New U.S. Drug Security Law Requires Review of Track-and-Trace Strategies


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A new U.S. law requires pharmaceuticals to be tracked and secured across the healthcare supply chain. Pharmaceutical supply chain leaders must re-evaluate their current and future track-and-trace strategies now.

News Analysis


On 28 November 2013, U.S. President Barack Obama signed H.R. 3204 — the Drug Quality and Security Act (DQSA) — into law. The law calls for the U.S. Food and Drug Administration (FDA) to set standards for tracking and tracing pharmaceuticals, and phases in requirements for specified trading partners across the U.S. healthcare supply chain. It requires manufacturers of pharmaceuticals sold in the U.S. to:

  • Begin capturing and reporting product transaction histories by 1 January 2015.

  • Implement systems to report suspect or illegitimate products by 1 January 2015.

  • Serialize individual products by 2017.


This law is a positive step for securing the U.S. pharmaceutical supply chain and has encouraging implications for the industry globally. The DQSA removes uncertainty around governance, enabling manufacturers to move forward with investments and serialization deployments with increased confidence. Pharmaceutical manufacturers can begin to make decisions to ensure traceable electronic records of custody for their manufactured products. This tracking will protect their revenue streams against the risk of counterfeited products.

The law provides the FDA with the authority to oversee all nodes of U.S. pharmaceutical supply chains for the first time. It sets out staggered compliance timelines for manufacturers, repackagers, third-party logistics providers, wholesalers, distributors and pharmacies. The law will offer the potential for a more network-centric approach to track and trace, and more flexibility in compliance.

The law will require the phased implementation of standardized numerical identifiers on a 2D data matrix bar code. This requirement is consistent with identifier trends in Europe, China and many other countries. The law proposes guidance on standards for the interoperable exchange of transactional data as well as governance for potential waivers and enhanced packaging security measures.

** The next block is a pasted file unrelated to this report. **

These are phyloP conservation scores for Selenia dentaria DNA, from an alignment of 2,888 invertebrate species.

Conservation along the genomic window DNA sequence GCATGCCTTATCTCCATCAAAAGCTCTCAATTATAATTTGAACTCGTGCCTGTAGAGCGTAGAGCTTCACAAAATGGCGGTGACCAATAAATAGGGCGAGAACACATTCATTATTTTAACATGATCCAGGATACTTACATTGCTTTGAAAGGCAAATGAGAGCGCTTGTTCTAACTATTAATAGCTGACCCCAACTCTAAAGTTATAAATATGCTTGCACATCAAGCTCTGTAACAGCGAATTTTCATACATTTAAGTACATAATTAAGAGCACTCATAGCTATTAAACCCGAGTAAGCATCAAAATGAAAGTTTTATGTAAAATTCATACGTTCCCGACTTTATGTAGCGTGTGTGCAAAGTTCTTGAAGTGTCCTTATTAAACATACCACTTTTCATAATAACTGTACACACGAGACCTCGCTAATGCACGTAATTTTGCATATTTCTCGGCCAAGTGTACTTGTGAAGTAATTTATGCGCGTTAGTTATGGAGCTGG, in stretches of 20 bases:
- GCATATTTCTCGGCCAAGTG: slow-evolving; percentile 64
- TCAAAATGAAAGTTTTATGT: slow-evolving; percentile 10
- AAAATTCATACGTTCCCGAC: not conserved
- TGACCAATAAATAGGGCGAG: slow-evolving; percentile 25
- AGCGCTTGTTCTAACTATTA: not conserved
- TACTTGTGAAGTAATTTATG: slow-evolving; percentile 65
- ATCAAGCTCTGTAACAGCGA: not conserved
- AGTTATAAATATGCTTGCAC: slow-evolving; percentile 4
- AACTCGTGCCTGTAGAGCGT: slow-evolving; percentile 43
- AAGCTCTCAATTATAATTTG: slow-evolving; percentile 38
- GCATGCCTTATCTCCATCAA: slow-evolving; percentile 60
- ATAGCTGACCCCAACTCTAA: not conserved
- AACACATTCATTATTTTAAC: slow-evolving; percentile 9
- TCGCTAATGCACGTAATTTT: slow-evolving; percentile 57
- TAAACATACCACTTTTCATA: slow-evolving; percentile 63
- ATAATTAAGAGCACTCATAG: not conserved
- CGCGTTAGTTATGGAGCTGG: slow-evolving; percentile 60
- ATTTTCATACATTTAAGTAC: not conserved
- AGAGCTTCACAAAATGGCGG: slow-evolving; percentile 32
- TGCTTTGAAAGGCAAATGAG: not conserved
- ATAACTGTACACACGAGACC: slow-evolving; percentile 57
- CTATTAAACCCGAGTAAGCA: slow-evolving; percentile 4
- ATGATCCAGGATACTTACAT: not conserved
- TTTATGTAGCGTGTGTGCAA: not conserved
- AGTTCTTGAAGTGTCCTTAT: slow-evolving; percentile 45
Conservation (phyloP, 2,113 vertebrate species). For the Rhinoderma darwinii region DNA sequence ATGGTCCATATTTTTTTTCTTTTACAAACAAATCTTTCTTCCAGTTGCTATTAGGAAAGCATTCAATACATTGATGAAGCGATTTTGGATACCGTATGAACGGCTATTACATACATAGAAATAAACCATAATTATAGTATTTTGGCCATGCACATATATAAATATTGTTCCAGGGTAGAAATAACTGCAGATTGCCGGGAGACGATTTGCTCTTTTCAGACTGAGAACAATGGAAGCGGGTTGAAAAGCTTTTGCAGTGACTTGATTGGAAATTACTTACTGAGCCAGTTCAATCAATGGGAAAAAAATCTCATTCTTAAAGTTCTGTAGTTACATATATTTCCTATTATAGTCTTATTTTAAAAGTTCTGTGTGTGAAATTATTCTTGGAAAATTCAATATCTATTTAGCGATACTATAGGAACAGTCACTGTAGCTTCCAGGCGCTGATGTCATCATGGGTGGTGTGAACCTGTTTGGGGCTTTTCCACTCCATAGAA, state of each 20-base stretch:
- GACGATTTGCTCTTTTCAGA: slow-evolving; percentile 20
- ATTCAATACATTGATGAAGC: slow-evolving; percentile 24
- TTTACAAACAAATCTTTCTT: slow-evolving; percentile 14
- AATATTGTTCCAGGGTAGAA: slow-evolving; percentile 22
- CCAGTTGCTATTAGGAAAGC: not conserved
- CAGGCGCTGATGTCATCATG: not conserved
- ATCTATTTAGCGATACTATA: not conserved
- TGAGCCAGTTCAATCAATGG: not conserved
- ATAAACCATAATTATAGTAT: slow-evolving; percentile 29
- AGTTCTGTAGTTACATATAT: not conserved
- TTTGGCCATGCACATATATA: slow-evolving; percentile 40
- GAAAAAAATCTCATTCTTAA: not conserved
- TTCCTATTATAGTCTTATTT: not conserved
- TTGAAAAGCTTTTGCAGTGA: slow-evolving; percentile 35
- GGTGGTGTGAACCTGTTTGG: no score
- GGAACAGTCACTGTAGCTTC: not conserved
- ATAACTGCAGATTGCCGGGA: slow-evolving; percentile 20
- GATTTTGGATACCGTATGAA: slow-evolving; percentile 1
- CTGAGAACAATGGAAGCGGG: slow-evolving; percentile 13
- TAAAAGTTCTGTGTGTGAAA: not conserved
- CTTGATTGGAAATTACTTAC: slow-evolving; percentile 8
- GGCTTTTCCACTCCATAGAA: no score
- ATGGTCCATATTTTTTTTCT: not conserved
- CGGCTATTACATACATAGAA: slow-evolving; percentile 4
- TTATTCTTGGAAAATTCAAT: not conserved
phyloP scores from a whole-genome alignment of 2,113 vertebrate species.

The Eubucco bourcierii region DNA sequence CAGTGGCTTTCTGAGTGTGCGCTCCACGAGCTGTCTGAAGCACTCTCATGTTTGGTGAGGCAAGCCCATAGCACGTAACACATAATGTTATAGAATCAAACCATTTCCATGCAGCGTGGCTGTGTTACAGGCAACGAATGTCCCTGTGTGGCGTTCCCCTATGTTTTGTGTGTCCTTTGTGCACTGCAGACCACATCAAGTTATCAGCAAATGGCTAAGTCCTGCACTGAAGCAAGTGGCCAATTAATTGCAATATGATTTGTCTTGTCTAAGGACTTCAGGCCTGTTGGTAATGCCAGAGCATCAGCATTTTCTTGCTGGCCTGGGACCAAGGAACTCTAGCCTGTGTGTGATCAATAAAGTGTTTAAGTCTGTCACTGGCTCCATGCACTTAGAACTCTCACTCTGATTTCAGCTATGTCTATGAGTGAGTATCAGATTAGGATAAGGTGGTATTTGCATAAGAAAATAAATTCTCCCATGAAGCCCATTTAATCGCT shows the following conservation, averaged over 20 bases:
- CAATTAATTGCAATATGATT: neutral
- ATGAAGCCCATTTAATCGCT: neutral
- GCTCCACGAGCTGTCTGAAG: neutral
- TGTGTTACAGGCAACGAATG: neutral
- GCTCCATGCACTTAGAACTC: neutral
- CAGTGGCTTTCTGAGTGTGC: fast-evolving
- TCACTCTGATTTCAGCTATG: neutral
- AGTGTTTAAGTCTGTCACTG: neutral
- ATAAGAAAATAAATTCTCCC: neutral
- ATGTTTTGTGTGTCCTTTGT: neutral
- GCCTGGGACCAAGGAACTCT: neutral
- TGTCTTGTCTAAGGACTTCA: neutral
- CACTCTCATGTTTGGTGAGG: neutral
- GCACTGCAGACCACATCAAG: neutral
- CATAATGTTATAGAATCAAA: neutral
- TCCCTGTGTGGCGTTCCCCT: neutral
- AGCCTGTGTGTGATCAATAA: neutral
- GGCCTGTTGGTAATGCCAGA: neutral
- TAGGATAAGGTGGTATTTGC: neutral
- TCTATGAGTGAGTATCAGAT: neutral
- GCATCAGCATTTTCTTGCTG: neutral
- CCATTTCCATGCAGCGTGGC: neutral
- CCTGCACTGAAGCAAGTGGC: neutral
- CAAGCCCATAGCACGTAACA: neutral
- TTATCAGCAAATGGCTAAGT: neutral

The DQSA may also help shape global standards, bringing further direction to a diverse patchwork of national and geographic regulations. In particular, China and Europe have proactively centered deployment models around track and trace, and verification, respectively. Due to the high maturity of deployments in these regions, they are likely to influence emerging global standards and best practice adoption.


Pharmaceutical manufacturers and downstream trading partners:

  • Start or continue initiatives for serialization. Phase deployments well in advance of U.S. and other global initiatives with earlier compliance timelines (such as China's).

  • Shift the focus of compliance efforts from item-level serialization to lot-level transaction capture and reporting with a target of January 2015.

  • Develop an architecture design for track and trace that accommodates the production and tracking of serialized and nonserialized products simultaneously.

  • Define a migration path to move to either point-of-dispense authentication or full track and trace built on item-level serialization.

  • Favor providers with experience in e-pedigree management and compliance reporting, preferably in a cloud-based environment or similar capability to support interoperability networks.

  • Consider enterprise solutions based on emerging global standards. Do not overstandardize at the expense of performance or compliance.

  • Think beyond compliance. Collaborate with partners to enforce the business case and strategy for track-and-trace capabilities by enhancing existing architecture and processes.

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